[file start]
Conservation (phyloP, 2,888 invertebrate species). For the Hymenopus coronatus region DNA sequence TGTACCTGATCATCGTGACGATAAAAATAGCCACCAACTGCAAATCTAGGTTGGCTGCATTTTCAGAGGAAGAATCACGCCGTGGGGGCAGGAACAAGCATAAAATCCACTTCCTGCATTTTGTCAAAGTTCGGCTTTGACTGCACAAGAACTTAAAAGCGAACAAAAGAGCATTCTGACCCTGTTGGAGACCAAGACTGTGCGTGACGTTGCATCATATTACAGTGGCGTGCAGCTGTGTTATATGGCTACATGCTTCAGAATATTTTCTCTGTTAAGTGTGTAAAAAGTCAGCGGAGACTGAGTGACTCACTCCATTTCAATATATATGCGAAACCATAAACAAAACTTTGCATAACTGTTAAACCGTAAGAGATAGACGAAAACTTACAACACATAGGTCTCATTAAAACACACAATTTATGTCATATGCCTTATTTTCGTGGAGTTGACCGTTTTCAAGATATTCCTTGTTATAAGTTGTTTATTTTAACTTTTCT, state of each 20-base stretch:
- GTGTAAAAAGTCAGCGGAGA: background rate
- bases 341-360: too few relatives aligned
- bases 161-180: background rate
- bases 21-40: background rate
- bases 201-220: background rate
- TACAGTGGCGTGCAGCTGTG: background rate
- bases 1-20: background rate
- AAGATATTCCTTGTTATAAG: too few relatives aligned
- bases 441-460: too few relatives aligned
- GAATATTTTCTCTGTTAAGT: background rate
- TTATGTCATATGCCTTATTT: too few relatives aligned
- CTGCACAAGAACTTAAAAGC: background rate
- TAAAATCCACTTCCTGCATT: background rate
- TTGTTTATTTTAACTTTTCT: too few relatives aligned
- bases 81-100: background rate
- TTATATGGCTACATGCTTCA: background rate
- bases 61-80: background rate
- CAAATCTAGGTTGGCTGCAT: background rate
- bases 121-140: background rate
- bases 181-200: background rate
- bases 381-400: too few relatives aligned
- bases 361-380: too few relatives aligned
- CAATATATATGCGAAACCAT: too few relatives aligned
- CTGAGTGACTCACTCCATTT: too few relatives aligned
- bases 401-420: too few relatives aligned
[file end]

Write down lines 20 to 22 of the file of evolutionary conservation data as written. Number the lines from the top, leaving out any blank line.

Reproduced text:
- bases 121-140: background rate
- bases 181-200: background rate
- bases 381-400: too few relatives aligned